Traditionally hay has been the stable alternative to pasture and when more digestible energy is required to meet the increasing demands of performance horses the amount of hay decreases and the quantity of grain or concentrate increases. This practice, whilst traditional, is known to create health issues for horses in the form of gastric ulcers, hindgut acidosis, tying up and colic. But is there a "healthy" alternative? The healthy alternative is Manuka Haylage - a fermented Lucerne product that provides a superior source of digestible energy compared to traditional hays and chaff. The capacity for haylage to provide high levels of digestible energy is due to its greater digestibility and enhanced production of "energy substrates" during hind gut fermentation.
Feed products that a more highly digested provide greater nutritional value to the horse, and research in performance horses and ponies has shown haylage to be 1.5 times more digestible than traditional hay or chaff. The higher digestibility of haylage is likely due to a number of factors. Firstly, haylage crops tend to be cut earlier than crops used for hay. The young, leafy swards will have higher nutritional value, lower cellulose and lignin content, and lower dry matter content than hay. Secondly, the microbial fermentation that occurs during the ensiling process "softens" the cell wall fraction of the plant allowing greater digestibility and making the cell contents more available for digestion.
The hind gut of the horse, comprised of the caecum and colon, can be considered as a large fermentation vat. Microbial fermentation in the hind gut produces VFAs (volatile fatty acids) which are utilised by the body as a source of energy. VFA production is a significant contributor to a horse's energy metabolism and under healthy conditions will provide about 70% of the horse's energy supplies, the remainder coming from digestion in the small intestine. It is well understood that the dynamics of microbial organisms in the hind gut and consequently VFAs production is greatly affected both positively and negatively by diet. Research has shown that haylage positively affects hind gut microbial dynamics, effectively acting as a pre-biotic. Consequently, an abundance of "healthy" microbes develops and VFA production increases. The end result is a greater concentration of energy-yielding substrates available for use by the horse. For information on how to include Manuka Haylage in your horse's diet to boost energy levels and facilitate a healthy hind gut contact Manuka Chaff Pty Ltd Equine Nutrition Consultant on 0432 636 842.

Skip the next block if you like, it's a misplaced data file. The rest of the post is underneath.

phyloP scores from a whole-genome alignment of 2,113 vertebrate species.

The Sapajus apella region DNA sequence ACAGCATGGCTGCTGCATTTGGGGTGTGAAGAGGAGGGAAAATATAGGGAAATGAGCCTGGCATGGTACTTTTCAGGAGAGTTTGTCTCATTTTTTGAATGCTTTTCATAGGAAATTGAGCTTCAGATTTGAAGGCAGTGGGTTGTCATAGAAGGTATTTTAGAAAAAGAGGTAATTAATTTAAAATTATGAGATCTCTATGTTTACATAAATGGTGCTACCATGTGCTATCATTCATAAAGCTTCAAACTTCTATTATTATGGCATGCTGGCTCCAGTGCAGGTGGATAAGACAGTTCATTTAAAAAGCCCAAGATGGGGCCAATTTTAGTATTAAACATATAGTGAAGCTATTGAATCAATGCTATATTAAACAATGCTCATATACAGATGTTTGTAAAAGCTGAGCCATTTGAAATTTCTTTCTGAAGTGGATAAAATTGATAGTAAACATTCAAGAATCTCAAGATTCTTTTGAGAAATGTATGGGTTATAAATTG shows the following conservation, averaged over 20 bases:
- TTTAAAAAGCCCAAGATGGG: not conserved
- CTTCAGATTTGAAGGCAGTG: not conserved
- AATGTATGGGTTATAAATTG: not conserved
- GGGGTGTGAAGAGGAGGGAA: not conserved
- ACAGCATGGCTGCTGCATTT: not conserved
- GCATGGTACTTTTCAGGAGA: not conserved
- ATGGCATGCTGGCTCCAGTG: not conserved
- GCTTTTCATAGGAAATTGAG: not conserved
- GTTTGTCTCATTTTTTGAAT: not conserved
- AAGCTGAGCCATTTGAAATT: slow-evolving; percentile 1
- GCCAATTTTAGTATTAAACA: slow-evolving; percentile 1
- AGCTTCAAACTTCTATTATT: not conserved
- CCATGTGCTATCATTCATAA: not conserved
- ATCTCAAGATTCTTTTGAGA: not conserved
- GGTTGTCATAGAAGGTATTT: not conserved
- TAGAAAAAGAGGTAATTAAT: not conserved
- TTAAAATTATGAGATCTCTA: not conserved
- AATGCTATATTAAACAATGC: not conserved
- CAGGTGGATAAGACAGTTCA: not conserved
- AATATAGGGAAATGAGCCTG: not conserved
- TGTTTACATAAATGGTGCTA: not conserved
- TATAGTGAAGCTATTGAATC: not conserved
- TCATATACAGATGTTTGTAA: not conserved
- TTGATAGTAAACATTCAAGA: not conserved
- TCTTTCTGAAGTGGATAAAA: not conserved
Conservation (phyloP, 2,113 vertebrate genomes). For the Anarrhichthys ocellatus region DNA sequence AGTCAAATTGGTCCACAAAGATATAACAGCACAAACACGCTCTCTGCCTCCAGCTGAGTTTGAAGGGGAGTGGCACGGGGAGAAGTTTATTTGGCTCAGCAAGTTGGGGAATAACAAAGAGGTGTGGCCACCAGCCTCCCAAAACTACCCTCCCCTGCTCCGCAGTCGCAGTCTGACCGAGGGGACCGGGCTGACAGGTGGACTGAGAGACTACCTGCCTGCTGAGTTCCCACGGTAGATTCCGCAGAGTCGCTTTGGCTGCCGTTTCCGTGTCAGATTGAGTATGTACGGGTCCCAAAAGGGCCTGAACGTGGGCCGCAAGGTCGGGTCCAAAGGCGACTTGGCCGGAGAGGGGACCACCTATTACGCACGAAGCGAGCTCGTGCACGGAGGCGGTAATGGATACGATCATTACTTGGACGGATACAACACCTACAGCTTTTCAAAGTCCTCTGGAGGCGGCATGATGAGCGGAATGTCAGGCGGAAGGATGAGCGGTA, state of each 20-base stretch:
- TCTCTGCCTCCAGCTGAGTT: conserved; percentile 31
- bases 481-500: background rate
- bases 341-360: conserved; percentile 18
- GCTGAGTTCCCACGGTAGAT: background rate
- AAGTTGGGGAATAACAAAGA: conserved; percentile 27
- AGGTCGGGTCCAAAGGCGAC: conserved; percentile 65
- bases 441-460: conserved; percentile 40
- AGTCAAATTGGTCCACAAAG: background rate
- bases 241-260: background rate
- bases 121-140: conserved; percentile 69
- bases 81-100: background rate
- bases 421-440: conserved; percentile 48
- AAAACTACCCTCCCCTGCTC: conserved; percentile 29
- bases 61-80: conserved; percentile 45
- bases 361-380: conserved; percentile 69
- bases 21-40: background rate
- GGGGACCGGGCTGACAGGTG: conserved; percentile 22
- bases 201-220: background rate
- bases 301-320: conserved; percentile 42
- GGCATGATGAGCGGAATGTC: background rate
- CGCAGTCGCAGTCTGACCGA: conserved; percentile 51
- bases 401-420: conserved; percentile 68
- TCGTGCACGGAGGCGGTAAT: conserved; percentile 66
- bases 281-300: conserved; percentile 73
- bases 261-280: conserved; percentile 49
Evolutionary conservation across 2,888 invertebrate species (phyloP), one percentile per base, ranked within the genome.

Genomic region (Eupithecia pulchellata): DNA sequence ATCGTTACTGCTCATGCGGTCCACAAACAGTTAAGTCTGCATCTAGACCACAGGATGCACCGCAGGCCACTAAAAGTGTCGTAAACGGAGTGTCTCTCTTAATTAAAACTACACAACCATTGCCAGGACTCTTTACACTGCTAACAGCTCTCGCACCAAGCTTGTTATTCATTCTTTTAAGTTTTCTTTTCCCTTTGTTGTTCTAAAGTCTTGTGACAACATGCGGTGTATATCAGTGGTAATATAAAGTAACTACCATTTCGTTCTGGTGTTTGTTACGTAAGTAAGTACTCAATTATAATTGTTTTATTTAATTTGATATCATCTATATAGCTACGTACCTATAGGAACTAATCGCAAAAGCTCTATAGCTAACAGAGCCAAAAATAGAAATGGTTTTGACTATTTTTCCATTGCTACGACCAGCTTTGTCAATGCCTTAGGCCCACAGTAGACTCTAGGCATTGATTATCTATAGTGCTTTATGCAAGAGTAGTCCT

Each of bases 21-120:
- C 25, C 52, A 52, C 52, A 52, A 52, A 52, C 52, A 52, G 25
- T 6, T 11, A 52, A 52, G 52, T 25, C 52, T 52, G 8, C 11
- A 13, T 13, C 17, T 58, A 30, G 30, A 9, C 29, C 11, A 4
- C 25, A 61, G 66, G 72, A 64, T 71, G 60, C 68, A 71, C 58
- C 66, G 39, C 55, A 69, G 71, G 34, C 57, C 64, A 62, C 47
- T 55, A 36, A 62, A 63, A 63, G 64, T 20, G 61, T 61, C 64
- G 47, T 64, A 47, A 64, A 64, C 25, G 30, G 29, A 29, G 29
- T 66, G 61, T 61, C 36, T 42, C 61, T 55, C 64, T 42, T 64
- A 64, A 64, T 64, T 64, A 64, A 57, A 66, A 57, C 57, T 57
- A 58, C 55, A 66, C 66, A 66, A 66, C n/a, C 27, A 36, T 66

Moore-Colyer, M.J.S., Hyslop, J.J., Longland, A.C. and Cuddeford, D. (2000) Intra-caecal fermentation parameters in ponies fed botanically diverse fibre-based diets. Animal Feed Science and Technology [online] 84(3-4): pp.183-197.
Moore-Colyer, M.J.S. and Longland, A.C. (2000) Intakes and in vivo apparent digestibilities of four types of conserved grass forage by ponies. Animal Science 71: pp.527-534.
Moore-Colyer, M.J.S., Hyslop, J.J., Longland, A.C. and Cuddeford, D. (2002) The mobile bag technique as a method for determining the degradation of four botanically diverse feedstuffs in the small intestine and total digestive tract of ponies. British Journal of Nutrition 88: pp.729-740.
Muller, C.E. (2012) Equine digestion of diets based on haylage harvested at different plant maturities. Animal Feed Science and Technology [online] 177: pp.65-74.
Murray, J.M.D., Longland, A., Hastie, P.M., Moore-Colyer, M. and Dunnett, C. (2008) The nutritive value of sugar beet pulp-substituted lucerne for equids. Animal Feed Science and Technology 140: pp.110-124.
Ragnarsson, S. and Lindberg, J. (2010a) Impact of feeding level on digestibility of a haylage-only diet in Icelandic horses. Journal of Animal Physiology and Animal Nutrition [online] 94(5): pp.623-627.
Waldron, L.A., Thomas, D.G. and Pryor, I. (2012) Digestion characteristics of two forms of preserved lucerne forage fed to mature horses. Journal of Applied Animal Nutrition [online] 1(1): pp.1-4.
Horses are hard-wired to eat and are referred to as "trickle grazers". Free-ranging horses will graze or forage for around 10-15 hours per day (some up to 18 hours) with foraging behaviour spread over 10-15 individual feed bouts.